How Riot On Jan. 6 in California Led To A Man Receiving Asylum in Belarus

According to state media in Belarus, a man who allegedly assaulted police officers in the U.S. Capitol riot on Jan. 6, 2021, was granted political asylum there.

In December 2021, Evan Neumann, 49, a resident of Mill Valley in Marin County, was charged with 14 counts, including assaulting police officers and entering a restricted building with a weapon.

Then, according to the FBI, he was already in Belarus, a former Soviet republic that currently serves as a staging area for Russia’s invasion of Ukraine.

According to LAtimes, Neumann didn’t respond to a request for comment when reached.

In response to a call from a phone number linked to Neumann’s brother and identifying himself with the same first name as Neumann’s brother, the man hung up when a reporter identified themselves as an employee of the Los Angeles Times.

Before the Ultimate Freedom Pass

Neumann reportedly flew to Washington, D.C., on Jan. 5, 2021.

He was photographed wearing a red MAGA hat and a scarf commemorating the Ukrainian Orange Revolution of 2005 outside the Capitol on Jan. 6.

Neumann, who has spent time overseas, reportedly supported the pro-democracy Orange Revolution, according to the government.

According to the government, Neumann stood just behind a barricade meant to keep rioters out of the Capitol, telling officers to “kneel to Antifa because they’re little bitches,” and telling one officer that they will be overrun by the crowd and warning: “I’m willing to die. Are you?”

At around 2 p.m., Neumann reportedly used the barricade as a battering ram to rush toward the officers. In the hours that followed, Neumann refused to leave the restricted area on the Capitol steps and called the officers “motherf–” and “f-ing murderers,” according to prosecutors.

During the days following the riots, an anonymous tipster claiming to be a family friend gave federal authorities Neumann’s home address.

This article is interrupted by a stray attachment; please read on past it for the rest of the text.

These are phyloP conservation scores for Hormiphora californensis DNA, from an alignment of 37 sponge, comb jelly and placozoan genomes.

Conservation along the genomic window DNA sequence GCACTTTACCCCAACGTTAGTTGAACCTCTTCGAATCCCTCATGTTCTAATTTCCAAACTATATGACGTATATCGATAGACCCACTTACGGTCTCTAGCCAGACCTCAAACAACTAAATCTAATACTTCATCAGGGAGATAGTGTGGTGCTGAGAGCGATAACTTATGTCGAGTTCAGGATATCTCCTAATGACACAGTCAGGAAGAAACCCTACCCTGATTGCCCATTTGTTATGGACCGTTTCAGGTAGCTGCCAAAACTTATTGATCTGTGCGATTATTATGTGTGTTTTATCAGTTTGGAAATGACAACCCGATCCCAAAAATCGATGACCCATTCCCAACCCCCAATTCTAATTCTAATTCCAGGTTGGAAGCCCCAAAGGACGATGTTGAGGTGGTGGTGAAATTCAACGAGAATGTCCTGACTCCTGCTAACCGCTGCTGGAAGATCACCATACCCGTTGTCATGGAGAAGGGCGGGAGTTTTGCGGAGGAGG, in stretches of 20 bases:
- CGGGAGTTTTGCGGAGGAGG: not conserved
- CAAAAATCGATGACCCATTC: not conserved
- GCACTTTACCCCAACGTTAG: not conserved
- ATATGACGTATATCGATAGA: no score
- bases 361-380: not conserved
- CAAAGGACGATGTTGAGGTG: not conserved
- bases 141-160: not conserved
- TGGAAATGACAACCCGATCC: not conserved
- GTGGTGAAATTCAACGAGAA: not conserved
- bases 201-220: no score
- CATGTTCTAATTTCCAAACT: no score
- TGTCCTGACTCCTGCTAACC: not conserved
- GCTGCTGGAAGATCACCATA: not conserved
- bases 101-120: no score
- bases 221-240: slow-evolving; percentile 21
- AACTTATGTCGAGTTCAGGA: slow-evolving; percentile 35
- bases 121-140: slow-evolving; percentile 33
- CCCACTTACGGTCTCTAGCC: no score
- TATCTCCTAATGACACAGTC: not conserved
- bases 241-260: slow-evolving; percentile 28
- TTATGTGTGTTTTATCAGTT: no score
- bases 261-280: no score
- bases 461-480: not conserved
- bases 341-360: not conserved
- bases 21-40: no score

Following that, officials compared their footage with an interview Neumann gave to a local television station after the wildfire.

Santa Rosa police arrested Neumann and his brother in 2017 for allegedly crossing a barricade to visit Neumann’s mother’s destroyed home in Fountaingrove, near where the Tubbs fire occurred.

FBI agents spied on Neumann’s Mill Valley house on Feb. 16, 2021, and then followed him to the airport’s international terminal, where they interviewed him.

In the interview on Jan. 7, he confirmed that he had flown to Washington on Jan. 5 and returned on Jan. 7, but refused to specify whether he had encountered law enforcement or entered any federal buildings. Afterward, Neumann was allowed to leave the country.

The Santa Rosa Press Democrat report he first flew to Italy before going to Ukraine.

According to Belarusian state media interviews, Neumann began to fear he was being watched, and that he could be extradited as a result of the close relationship between the U.S. and Ukraine.

Because of this, he crossed the border, he encountered snakes and wild boars, the author said in an interview broadcast on Belarusian state television.

Neumann described officers hitting him with pepper spray on Jan. 6 and said “very strange things happened” at the Capitol in his interview, which showed Neumann walking in a town square with his interviewer at one point and sitting in an office next to a potted plant at other times. Furthermore, he claimed that someone inside the building opened the building’s doors and that the rioters were “invited to come in.”

Before then, Neumann had sold his two-bedroom house in Mill Valley for $1.3 million in spring 2021, and the sale was closed in 2 1/2 weeks, according to an interview with the buyer provided to ABC7.

“We did some Googling,” said Jason Dubaniewicz in the interview when he learned the seller was located in Ukraine.

“We found an eclectic person.”

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